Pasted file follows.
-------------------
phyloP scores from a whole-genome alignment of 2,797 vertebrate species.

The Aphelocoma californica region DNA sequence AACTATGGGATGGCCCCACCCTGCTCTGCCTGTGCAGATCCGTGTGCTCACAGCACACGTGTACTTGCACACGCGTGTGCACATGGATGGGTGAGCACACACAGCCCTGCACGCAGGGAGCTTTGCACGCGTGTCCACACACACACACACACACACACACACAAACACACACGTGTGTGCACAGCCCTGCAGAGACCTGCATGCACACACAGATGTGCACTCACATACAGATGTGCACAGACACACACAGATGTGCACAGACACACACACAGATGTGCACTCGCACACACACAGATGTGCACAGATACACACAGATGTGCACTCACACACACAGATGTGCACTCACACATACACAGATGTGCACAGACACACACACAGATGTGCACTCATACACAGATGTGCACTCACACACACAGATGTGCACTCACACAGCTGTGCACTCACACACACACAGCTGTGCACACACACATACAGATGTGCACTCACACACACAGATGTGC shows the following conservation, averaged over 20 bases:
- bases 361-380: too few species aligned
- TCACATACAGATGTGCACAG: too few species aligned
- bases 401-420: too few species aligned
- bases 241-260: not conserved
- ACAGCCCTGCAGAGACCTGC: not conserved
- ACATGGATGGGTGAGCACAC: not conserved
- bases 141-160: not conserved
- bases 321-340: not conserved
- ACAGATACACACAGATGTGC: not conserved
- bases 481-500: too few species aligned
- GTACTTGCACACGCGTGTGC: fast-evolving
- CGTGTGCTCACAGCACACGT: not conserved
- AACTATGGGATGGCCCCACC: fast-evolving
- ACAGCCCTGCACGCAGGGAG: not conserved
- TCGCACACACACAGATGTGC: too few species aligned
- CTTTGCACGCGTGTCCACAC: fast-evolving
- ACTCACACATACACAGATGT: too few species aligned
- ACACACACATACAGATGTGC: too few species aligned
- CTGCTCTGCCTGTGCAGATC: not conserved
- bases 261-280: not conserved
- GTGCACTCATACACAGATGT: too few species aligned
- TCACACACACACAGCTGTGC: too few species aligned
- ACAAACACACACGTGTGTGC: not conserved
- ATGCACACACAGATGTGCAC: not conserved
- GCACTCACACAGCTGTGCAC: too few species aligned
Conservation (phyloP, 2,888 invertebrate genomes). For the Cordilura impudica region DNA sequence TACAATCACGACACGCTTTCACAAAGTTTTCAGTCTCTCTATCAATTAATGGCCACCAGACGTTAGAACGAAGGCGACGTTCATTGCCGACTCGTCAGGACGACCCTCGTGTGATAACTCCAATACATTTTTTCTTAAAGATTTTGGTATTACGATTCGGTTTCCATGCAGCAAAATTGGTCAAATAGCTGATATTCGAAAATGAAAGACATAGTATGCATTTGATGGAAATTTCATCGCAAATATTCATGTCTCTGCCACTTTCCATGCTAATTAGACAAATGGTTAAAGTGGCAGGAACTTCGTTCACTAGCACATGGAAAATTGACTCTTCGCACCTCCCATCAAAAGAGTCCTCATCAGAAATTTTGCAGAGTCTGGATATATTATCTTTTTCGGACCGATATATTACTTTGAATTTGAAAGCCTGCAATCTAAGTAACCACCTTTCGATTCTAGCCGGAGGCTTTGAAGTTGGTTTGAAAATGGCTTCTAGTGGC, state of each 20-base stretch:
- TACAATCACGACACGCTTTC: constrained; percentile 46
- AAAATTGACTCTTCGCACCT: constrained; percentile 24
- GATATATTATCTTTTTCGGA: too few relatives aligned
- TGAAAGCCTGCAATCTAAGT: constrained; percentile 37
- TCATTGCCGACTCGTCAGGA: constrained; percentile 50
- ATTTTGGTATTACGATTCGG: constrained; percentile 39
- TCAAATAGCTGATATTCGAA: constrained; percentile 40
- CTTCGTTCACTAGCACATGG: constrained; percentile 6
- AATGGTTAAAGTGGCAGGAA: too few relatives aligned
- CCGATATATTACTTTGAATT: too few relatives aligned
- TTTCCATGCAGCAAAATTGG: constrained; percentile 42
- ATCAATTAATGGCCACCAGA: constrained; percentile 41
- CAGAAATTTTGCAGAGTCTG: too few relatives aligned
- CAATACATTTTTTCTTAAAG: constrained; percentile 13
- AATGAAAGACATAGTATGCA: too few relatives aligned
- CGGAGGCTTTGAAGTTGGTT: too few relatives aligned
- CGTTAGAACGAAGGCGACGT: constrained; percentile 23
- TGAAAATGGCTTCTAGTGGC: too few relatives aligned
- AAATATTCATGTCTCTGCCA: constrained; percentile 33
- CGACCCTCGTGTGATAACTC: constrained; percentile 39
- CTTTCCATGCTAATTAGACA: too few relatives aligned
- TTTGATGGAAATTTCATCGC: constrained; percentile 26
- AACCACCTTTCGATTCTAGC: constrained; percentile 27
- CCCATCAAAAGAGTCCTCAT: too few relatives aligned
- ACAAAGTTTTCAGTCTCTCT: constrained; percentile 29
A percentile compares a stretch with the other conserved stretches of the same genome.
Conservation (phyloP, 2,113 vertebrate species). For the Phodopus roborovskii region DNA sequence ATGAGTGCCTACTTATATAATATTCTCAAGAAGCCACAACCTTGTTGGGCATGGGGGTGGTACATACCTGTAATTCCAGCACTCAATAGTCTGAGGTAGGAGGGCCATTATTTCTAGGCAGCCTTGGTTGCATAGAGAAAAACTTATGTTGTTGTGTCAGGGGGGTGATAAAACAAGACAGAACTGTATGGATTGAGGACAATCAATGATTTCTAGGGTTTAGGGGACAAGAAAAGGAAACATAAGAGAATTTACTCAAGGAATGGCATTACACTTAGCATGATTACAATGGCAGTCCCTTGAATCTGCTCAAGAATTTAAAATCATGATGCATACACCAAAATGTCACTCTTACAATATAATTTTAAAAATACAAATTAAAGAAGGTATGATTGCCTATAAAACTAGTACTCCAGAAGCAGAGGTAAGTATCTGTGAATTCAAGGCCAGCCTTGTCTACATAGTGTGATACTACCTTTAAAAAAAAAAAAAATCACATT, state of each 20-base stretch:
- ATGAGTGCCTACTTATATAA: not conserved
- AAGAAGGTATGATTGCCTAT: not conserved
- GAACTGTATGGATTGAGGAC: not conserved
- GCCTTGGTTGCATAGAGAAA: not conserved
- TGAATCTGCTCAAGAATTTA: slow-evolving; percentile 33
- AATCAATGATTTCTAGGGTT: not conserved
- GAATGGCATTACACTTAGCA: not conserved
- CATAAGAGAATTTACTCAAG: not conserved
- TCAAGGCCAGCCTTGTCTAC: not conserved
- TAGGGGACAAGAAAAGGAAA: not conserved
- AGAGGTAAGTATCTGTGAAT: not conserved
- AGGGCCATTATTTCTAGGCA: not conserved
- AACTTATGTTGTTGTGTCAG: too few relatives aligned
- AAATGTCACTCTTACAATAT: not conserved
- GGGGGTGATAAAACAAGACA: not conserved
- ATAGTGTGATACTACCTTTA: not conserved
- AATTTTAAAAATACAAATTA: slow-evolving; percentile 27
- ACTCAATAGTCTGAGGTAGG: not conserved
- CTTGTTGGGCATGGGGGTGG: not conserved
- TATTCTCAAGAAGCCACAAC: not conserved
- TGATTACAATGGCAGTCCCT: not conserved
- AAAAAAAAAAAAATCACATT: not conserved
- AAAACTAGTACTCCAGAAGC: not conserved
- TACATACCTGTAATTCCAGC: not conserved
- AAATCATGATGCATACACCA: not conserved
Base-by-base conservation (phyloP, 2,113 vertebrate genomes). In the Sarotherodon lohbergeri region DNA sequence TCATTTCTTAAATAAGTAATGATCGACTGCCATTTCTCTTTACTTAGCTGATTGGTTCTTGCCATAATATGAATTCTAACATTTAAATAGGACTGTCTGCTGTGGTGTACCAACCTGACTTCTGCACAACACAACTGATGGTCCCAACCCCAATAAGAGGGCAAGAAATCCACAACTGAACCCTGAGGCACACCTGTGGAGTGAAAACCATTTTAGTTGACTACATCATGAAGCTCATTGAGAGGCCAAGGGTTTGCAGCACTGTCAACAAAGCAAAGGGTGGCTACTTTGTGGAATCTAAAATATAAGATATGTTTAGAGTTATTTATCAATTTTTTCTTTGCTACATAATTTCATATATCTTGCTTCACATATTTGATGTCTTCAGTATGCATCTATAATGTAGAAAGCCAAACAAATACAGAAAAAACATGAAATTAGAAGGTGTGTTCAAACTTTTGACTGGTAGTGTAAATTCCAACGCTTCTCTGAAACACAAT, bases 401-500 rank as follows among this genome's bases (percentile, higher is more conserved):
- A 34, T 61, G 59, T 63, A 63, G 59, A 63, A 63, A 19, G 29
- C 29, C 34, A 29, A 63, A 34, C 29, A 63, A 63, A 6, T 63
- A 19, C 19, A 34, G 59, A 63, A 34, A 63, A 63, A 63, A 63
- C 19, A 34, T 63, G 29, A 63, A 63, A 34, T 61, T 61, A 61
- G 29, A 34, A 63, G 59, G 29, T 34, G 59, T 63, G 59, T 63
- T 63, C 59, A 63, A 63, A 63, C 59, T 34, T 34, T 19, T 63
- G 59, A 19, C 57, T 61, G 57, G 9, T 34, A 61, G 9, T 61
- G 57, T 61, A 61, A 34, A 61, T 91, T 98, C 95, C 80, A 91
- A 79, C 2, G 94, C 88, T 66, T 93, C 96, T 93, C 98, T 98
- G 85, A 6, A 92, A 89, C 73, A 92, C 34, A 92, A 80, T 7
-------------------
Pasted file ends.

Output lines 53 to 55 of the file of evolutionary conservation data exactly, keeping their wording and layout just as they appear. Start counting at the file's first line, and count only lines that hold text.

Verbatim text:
- ACAAAGTTTTCAGTCTCTCT: constrained; percentile 29
A percentile compares a stretch with the other conserved stretches of the same genome.
Conservation (phyloP, 2,113 vertebrate species). For the Phodopus roborovskii region DNA sequence ATGAGTGCCTACTTATATAATATTCTCAAGAAGCCACAACCTTGTTGGGCATGGGGGTGGTACATACCTGTAATTCCAGCACTCAATAGTCTGAGGTAGGAGGGCCATTATTTCTAGGCAGCCTTGGTTGCATAGAGAAAAACTTATGTTGTTGTGTCAGGGGGGTGATAAAACAAGACAGAACTGTATGGATTGAGGACAATCAATGATTTCTAGGGTTTAGGGGACAAGAAAAGGAAACATAAGAGAATTTACTCAAGGAATGGCATTACACTTAGCATGATTACAATGGCAGTCCCTTGAATCTGCTCAAGAATTTAAAATCATGATGCATACACCAAAATGTCACTCTTACAATATAATTTTAAAAATACAAATTAAAGAAGGTATGATTGCCTATAAAACTAGTACTCCAGAAGCAGAGGTAAGTATCTGTGAATTCAAGGCCAGCCTTGTCTACATAGTGTGATACTACCTTTAAAAAAAAAAAAAATCACATT, state of each 20-base stretch: